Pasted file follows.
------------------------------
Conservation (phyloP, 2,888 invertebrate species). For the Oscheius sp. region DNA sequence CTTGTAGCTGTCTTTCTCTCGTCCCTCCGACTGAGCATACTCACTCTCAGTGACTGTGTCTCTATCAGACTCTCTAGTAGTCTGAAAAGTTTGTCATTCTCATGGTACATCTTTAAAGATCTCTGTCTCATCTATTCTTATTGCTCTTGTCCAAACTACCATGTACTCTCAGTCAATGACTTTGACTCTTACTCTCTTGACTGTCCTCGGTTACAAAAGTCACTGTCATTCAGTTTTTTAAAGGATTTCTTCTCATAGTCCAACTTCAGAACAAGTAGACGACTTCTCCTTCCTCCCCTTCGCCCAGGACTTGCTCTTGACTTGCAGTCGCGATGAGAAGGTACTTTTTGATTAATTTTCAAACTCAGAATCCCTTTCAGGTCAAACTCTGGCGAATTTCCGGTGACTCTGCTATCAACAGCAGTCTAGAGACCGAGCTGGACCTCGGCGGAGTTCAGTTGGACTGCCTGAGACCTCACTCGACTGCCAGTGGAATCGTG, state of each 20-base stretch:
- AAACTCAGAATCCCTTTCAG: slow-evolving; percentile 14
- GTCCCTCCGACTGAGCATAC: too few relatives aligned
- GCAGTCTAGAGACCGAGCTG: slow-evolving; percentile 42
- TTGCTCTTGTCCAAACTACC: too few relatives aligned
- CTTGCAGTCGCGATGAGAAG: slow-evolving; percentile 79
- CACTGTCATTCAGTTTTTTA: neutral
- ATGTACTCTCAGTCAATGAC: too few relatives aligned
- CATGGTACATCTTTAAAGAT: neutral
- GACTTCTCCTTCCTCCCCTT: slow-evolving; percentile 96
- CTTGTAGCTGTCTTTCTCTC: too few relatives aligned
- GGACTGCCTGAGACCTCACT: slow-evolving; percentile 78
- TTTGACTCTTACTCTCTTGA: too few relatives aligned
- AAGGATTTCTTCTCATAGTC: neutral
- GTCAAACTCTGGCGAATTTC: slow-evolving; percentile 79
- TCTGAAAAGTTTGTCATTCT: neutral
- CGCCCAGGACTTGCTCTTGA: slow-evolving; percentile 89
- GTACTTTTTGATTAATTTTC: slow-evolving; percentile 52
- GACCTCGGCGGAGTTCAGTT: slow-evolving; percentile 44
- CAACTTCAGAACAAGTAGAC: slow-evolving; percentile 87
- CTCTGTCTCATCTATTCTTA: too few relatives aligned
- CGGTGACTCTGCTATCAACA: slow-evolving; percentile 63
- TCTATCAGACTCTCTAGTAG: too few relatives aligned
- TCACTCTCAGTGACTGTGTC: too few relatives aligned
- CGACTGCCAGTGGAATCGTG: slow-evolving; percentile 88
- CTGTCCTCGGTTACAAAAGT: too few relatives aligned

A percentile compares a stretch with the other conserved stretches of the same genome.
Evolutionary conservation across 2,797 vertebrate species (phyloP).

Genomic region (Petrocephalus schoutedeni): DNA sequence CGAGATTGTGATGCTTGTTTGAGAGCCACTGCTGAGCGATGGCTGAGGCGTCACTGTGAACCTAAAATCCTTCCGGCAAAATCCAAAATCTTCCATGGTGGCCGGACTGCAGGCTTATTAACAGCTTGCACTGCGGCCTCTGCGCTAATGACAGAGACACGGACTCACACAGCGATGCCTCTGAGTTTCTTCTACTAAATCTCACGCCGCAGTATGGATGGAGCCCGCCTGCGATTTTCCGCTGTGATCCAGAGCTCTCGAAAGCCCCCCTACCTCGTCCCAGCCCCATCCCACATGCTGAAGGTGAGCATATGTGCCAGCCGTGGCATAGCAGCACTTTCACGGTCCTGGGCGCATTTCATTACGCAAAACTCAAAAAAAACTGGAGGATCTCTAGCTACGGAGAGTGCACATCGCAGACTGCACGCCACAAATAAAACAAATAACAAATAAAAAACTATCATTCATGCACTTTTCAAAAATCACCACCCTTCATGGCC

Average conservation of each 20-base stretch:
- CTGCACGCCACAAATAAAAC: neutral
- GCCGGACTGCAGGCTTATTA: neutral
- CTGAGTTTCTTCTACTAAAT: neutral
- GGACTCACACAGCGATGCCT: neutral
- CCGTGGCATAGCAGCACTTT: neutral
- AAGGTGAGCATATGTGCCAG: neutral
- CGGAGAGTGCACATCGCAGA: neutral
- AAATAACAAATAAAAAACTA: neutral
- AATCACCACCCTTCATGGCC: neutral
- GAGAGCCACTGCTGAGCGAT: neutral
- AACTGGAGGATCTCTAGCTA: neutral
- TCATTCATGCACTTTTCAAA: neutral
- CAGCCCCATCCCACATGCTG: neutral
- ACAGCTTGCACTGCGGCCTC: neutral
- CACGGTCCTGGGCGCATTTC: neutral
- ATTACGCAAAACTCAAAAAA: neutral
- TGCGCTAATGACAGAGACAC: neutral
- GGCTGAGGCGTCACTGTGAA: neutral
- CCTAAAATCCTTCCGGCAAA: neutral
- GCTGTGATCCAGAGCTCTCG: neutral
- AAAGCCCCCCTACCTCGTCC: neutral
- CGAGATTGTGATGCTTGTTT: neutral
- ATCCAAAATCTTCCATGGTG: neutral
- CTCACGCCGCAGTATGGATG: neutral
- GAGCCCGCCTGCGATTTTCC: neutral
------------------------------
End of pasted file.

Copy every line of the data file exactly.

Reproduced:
Conservation (phyloP, 2,888 invertebrate species). For the Oscheius sp. region DNA sequence CTTGTAGCTGTCTTTCTCTCGTCCCTCCGACTGAGCATACTCACTCTCAGTGACTGTGTCTCTATCAGACTCTCTAGTAGTCTGAAAAGTTTGTCATTCTCATGGTACATCTTTAAAGATCTCTGTCTCATCTATTCTTATTGCTCTTGTCCAAACTACCATGTACTCTCAGTCAATGACTTTGACTCTTACTCTCTTGACTGTCCTCGGTTACAAAAGTCACTGTCATTCAGTTTTTTAAAGGATTTCTTCTCATAGTCCAACTTCAGAACAAGTAGACGACTTCTCCTTCCTCCCCTTCGCCCAGGACTTGCTCTTGACTTGCAGTCGCGATGAGAAGGTACTTTTTGATTAATTTTCAAACTCAGAATCCCTTTCAGGTCAAACTCTGGCGAATTTCCGGTGACTCTGCTATCAACAGCAGTCTAGAGACCGAGCTGGACCTCGGCGGAGTTCAGTTGGACTGCCTGAGACCTCACTCGACTGCCAGTGGAATCGTG, state of each 20-base stretch:
- AAACTCAGAATCCCTTTCAG: slow-evolving; percentile 14
- GTCCCTCCGACTGAGCATAC: too few relatives aligned
- GCAGTCTAGAGACCGAGCTG: slow-evolving; percentile 42
- TTGCTCTTGTCCAAACTACC: too few relatives aligned
- CTTGCAGTCGCGATGAGAAG: slow-evolving; percentile 79
- CACTGTCATTCAGTTTTTTA: neutral
- ATGTACTCTCAGTCAATGAC: too few relatives aligned
- CATGGTACATCTTTAAAGAT: neutral
- GACTTCTCCTTCCTCCCCTT: slow-evolving; percentile 96
- CTTGTAGCTGTCTTTCTCTC: too few relatives aligned
- GGACTGCCTGAGACCTCACT: slow-evolving; percentile 78
- TTTGACTCTTACTCTCTTGA: too few relatives aligned
- AAGGATTTCTTCTCATAGTC: neutral
- GTCAAACTCTGGCGAATTTC: slow-evolving; percentile 79
- TCTGAAAAGTTTGTCATTCT: neutral
- CGCCCAGGACTTGCTCTTGA: slow-evolving; percentile 89
- GTACTTTTTGATTAATTTTC: slow-evolving; percentile 52
- GACCTCGGCGGAGTTCAGTT: slow-evolving; percentile 44
- CAACTTCAGAACAAGTAGAC: slow-evolving; percentile 87
- CTCTGTCTCATCTATTCTTA: too few relatives aligned
- CGGTGACTCTGCTATCAACA: slow-evolving; percentile 63
- TCTATCAGACTCTCTAGTAG: too few relatives aligned
- TCACTCTCAGTGACTGTGTC: too few relatives aligned
- CGACTGCCAGTGGAATCGTG: slow-evolving; percentile 88
- CTGTCCTCGGTTACAAAAGT: too few relatives aligned

A percentile compares a stretch with the other conserved stretches of the same genome.
Evolutionary conservation across 2,797 vertebrate species (phyloP).

Genomic region (Petrocephalus schoutedeni): DNA sequence CGAGATTGTGATGCTTGTTTGAGAGCCACTGCTGAGCGATGGCTGAGGCGTCACTGTGAACCTAAAATCCTTCCGGCAAAATCCAAAATCTTCCATGGTGGCCGGACTGCAGGCTTATTAACAGCTTGCACTGCGGCCTCTGCGCTAATGACAGAGACACGGACTCACACAGCGATGCCTCTGAGTTTCTTCTACTAAATCTCACGCCGCAGTATGGATGGAGCCCGCCTGCGATTTTCCGCTGTGATCCAGAGCTCTCGAAAGCCCCCCTACCTCGTCCCAGCCCCATCCCACATGCTGAAGGTGAGCATATGTGCCAGCCGTGGCATAGCAGCACTTTCACGGTCCTGGGCGCATTTCATTACGCAAAACTCAAAAAAAACTGGAGGATCTCTAGCTACGGAGAGTGCACATCGCAGACTGCACGCCACAAATAAAACAAATAACAAATAAAAAACTATCATTCATGCACTTTTCAAAAATCACCACCCTTCATGGCC

Average conservation of each 20-base stretch:
- CTGCACGCCACAAATAAAAC: neutral
- GCCGGACTGCAGGCTTATTA: neutral
- CTGAGTTTCTTCTACTAAAT: neutral
- GGACTCACACAGCGATGCCT: neutral
- CCGTGGCATAGCAGCACTTT: neutral
- AAGGTGAGCATATGTGCCAG: neutral
- CGGAGAGTGCACATCGCAGA: neutral
- AAATAACAAATAAAAAACTA: neutral
- AATCACCACCCTTCATGGCC: neutral
- GAGAGCCACTGCTGAGCGAT: neutral
- AACTGGAGGATCTCTAGCTA: neutral
- TCATTCATGCACTTTTCAAA: neutral
- CAGCCCCATCCCACATGCTG: neutral
- ACAGCTTGCACTGCGGCCTC: neutral
- CACGGTCCTGGGCGCATTTC: neutral
- ATTACGCAAAACTCAAAAAA: neutral
- TGCGCTAATGACAGAGACAC: neutral
- GGCTGAGGCGTCACTGTGAA: neutral
- CCTAAAATCCTTCCGGCAAA: neutral
- GCTGTGATCCAGAGCTCTCG: neutral
- AAAGCCCCCCTACCTCGTCC: neutral
- CGAGATTGTGATGCTTGTTT: neutral
- ATCCAAAATCTTCCATGGTG: neutral
- CTCACGCCGCAGTATGGATG: neutral
- GAGCCCGCCTGCGATTTTCC: neutral